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Thin Kerf or full kerf blade???

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Forum topic by Hrolfr posted 11-25-2008 03:34 AM 3030 views 0 times favorited 17 replies Add to Favorites Watch
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Hrolfr

174 posts in 3567 days


11-25-2008 03:34 AM

This past weekend my wife gave me an early Christmas gift. She took me to woodcraft and bought me a new Jet 10in Proshop Table saw. I have listed the saws specs:

Exclusive 30” ProShop fence system with T-square design

Integrated arbor lock allows for quick, safe and easy blade changes

Heavy-duty cast iron table with T-style miter slot provides large flat work surface and increased cross cut capacity

Enclosed cabinet with exclusive leg stand design for easy assembly

4” dust port for increased dust collection efficiency

Rigid, left tilting cast iron trunnion

Powder coated paint for a long-lasting, chip-resistant finish

Steel extension wings for added workpiece support

Arbor Diameter: 5/8”

Arbor Speed: 3600 RPM

Blade Diameter: 10”

Dust Collection Minimum CFM Required: 350

Dust Port Diameter : 4” OD

Maximum Cross Cut: 21”

Maximum Depth of Cut: 3-1/8”

Maximum Depth of Cut at 45 Degrees: 2-1/8”

Maximum Diameter of Dado: 8”

Maximum Rip Left of Blade: 12”

Maximum Rip Right of Blade: 30”

Maximum Width of Dado: 13/16”

Miter Gauge Type: Deluxe

Motor: 1-3/4 HP, 1 PH, 17/9 Amps, 115/230V

Prewired 115V

Overall Dimensions: 39” H x 35” W x 60” L

Table Height (in.) 34-3/4

Table in Front of Saw Blade at Maximum Depth of Cut (in.) 10-1/2

Table Size with Standard Extension (L x W/in.) 27×44

Table Size without Extension (L x W/in.) 27×20

Table Size without Wings (L x W/in.) 27×20

So the question is should I use a thin kerf or full kerf blade with this saw???

Also what is everyones favorite blade???

-- Hrolfr


17 replies so far

View Al Killian's profile

Al Killian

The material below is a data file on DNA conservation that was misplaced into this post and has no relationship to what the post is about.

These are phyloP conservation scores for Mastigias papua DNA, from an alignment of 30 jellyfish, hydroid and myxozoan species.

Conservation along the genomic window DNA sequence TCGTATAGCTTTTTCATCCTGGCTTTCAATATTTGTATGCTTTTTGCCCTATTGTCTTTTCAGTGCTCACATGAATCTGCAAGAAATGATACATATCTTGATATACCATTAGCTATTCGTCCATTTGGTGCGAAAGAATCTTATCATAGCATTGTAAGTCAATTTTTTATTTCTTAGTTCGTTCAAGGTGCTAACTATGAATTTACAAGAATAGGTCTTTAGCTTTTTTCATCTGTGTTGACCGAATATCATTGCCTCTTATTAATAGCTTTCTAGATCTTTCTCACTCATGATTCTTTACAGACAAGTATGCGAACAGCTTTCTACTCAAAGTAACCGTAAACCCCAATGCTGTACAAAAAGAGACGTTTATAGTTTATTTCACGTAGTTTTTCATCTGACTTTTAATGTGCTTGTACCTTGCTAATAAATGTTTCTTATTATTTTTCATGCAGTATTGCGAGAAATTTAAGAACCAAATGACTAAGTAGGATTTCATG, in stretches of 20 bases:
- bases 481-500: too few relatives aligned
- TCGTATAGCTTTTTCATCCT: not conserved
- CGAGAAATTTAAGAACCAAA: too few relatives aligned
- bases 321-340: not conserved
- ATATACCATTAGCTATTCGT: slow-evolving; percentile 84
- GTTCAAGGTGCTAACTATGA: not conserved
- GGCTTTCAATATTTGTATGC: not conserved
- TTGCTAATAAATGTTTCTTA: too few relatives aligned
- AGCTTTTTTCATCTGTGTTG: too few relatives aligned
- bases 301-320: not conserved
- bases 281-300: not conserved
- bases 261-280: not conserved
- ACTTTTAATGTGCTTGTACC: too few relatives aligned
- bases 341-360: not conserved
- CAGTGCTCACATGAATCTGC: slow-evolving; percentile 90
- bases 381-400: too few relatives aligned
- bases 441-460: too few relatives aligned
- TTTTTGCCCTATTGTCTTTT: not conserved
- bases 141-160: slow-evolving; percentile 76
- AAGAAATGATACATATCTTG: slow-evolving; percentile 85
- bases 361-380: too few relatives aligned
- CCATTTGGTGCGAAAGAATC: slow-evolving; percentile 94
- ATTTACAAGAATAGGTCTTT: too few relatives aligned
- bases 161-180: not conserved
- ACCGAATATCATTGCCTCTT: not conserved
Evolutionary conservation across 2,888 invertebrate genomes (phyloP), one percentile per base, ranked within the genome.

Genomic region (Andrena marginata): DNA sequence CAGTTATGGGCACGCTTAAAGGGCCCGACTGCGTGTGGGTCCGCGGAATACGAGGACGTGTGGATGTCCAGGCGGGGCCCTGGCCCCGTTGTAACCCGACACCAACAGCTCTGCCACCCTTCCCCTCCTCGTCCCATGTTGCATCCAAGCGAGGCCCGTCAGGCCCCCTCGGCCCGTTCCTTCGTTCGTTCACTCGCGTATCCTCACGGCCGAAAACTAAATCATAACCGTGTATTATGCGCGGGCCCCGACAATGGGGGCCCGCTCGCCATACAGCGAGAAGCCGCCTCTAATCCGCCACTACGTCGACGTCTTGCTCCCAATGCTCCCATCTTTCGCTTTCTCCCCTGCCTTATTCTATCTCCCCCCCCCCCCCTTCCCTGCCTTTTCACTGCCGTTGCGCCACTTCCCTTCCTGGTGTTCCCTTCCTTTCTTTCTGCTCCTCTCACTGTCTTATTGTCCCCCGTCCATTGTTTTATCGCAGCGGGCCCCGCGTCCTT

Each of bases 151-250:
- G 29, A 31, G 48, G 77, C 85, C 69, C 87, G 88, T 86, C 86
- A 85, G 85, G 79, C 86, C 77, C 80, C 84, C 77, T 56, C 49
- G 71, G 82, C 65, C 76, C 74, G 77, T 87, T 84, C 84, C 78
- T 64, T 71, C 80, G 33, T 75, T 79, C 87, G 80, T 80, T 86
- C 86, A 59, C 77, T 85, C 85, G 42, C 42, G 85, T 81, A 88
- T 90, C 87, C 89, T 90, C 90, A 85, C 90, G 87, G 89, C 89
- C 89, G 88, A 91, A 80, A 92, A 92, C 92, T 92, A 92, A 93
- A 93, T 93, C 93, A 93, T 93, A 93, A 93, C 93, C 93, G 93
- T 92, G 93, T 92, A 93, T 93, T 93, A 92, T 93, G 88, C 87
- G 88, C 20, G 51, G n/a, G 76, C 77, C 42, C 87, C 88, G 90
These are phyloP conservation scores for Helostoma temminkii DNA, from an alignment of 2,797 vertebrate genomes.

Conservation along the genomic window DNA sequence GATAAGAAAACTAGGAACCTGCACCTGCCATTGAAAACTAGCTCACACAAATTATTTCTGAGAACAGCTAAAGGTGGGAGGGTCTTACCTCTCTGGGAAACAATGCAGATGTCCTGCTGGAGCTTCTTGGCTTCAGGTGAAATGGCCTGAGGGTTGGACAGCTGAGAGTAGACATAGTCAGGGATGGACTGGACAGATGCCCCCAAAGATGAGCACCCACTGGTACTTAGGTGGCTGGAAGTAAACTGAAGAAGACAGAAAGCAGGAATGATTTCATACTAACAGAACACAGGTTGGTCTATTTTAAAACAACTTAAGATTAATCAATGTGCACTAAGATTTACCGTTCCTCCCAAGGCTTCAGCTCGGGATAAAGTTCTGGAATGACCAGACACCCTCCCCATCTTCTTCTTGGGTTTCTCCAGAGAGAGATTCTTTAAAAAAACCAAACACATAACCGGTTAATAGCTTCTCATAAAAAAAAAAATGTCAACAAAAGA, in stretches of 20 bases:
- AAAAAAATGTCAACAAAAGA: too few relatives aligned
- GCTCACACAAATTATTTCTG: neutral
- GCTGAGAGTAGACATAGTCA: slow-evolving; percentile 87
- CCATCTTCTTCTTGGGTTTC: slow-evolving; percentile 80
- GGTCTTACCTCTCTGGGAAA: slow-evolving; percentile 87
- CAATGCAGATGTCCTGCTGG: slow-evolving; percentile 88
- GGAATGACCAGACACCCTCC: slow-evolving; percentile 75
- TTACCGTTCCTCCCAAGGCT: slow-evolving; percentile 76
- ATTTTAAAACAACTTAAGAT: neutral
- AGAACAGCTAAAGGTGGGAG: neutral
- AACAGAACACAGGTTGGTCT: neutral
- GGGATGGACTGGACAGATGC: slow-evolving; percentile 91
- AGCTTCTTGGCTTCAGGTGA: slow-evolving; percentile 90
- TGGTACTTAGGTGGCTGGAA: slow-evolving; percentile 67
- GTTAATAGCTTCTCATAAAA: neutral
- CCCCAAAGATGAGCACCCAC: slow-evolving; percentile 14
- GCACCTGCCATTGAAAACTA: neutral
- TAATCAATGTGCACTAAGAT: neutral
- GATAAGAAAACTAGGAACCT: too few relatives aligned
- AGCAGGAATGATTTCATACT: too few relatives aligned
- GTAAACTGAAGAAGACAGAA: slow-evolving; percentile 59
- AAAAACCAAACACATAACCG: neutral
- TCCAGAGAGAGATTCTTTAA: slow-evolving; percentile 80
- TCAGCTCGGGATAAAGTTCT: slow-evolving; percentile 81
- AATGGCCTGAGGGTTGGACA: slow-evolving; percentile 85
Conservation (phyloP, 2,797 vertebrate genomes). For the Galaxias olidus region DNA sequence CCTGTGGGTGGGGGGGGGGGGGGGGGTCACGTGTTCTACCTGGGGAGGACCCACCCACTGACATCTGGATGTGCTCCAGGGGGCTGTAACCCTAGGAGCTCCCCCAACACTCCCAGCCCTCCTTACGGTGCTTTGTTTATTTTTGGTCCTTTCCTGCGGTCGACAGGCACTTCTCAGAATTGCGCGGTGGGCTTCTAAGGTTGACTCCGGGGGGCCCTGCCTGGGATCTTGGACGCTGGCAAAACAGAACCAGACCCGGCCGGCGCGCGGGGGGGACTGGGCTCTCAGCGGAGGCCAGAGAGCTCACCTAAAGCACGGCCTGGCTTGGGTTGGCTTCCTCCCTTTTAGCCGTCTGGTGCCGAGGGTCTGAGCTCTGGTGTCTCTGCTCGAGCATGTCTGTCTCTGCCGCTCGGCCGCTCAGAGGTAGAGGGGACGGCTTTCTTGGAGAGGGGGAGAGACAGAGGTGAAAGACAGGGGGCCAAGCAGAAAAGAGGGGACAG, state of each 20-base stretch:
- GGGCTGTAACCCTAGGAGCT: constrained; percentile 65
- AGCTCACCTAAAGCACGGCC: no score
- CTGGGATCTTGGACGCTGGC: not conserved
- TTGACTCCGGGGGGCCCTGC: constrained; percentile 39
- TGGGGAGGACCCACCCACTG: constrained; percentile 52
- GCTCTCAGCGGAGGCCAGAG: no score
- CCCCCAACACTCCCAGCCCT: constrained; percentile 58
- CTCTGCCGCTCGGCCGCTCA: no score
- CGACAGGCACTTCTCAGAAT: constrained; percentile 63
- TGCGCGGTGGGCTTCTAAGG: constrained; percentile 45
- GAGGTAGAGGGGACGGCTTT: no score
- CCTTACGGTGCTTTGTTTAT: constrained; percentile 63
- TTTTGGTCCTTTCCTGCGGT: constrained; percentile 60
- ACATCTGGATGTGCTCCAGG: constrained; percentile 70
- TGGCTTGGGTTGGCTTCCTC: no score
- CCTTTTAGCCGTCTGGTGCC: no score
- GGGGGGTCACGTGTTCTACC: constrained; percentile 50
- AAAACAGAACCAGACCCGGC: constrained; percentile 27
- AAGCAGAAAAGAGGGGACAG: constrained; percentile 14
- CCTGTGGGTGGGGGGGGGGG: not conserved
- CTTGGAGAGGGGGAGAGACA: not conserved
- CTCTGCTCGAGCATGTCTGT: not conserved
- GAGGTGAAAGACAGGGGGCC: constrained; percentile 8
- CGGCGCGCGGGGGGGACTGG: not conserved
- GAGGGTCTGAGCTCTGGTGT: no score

273 posts in 3654 days


#1 posted 11-25-2008 03:45 AM

I perffer full kerf. The blade will flex less and cut truer in thicker wood. The blade I like the most is Tenryu. I picked up one last week and it has been flawless. Smooth crisp cuts and best of all no burning when ripping white oak.

-- Owner of custom millwork shop

View lew's profile

lew

11939 posts in 3657 days


#2 posted 11-25-2008 03:57 AM

My saw has a similar sized motor. I find, for hard wood, the thin kerf blade cause less loading. This is for straight cuts (blade 90 degrees to the table). As Al pointed out, however, these blades will tend to flex more. Some of the flex can be reduced by using blade stabilizers.

Lew

-- Lew- Time traveler. Purveyor of the Universe's finest custom rolling pins.

View GaryK's profile

GaryK

10262 posts in 3889 days


#3 posted 11-25-2008 03:59 AM

I use which ever is sharper. Not that big of a deal.

-- Gary - Never pass up the opportunity to make a mistake look like you planned it that way - Tyler, TX

View Scott Bryan's profile

Scott Bryan

27251 posts in 3723 days


#4 posted 11-25-2008 04:43 AM

I have a 1.5 hp Craftsman and use only full kerf blades. It tends to slow down if I am cutting 8/4 stock or bevel cuts but, as Gary said, if the blade is sharp then I don’t have any problem. But when the blade starts getting dull it does tend to burn and the feed rate has to go down to make the cut. With this size motor you should not have any problem with either size blade.

One note I would add is get a good quality blade. The ones that come with the saw generally are not top quality blades.

-- Challenges are what make life interesting; overcoming them is what makes life meaningful- Joshua Marine

View mski's profile

mski

439 posts in 3881 days


#5 posted 11-25-2008 03:12 PM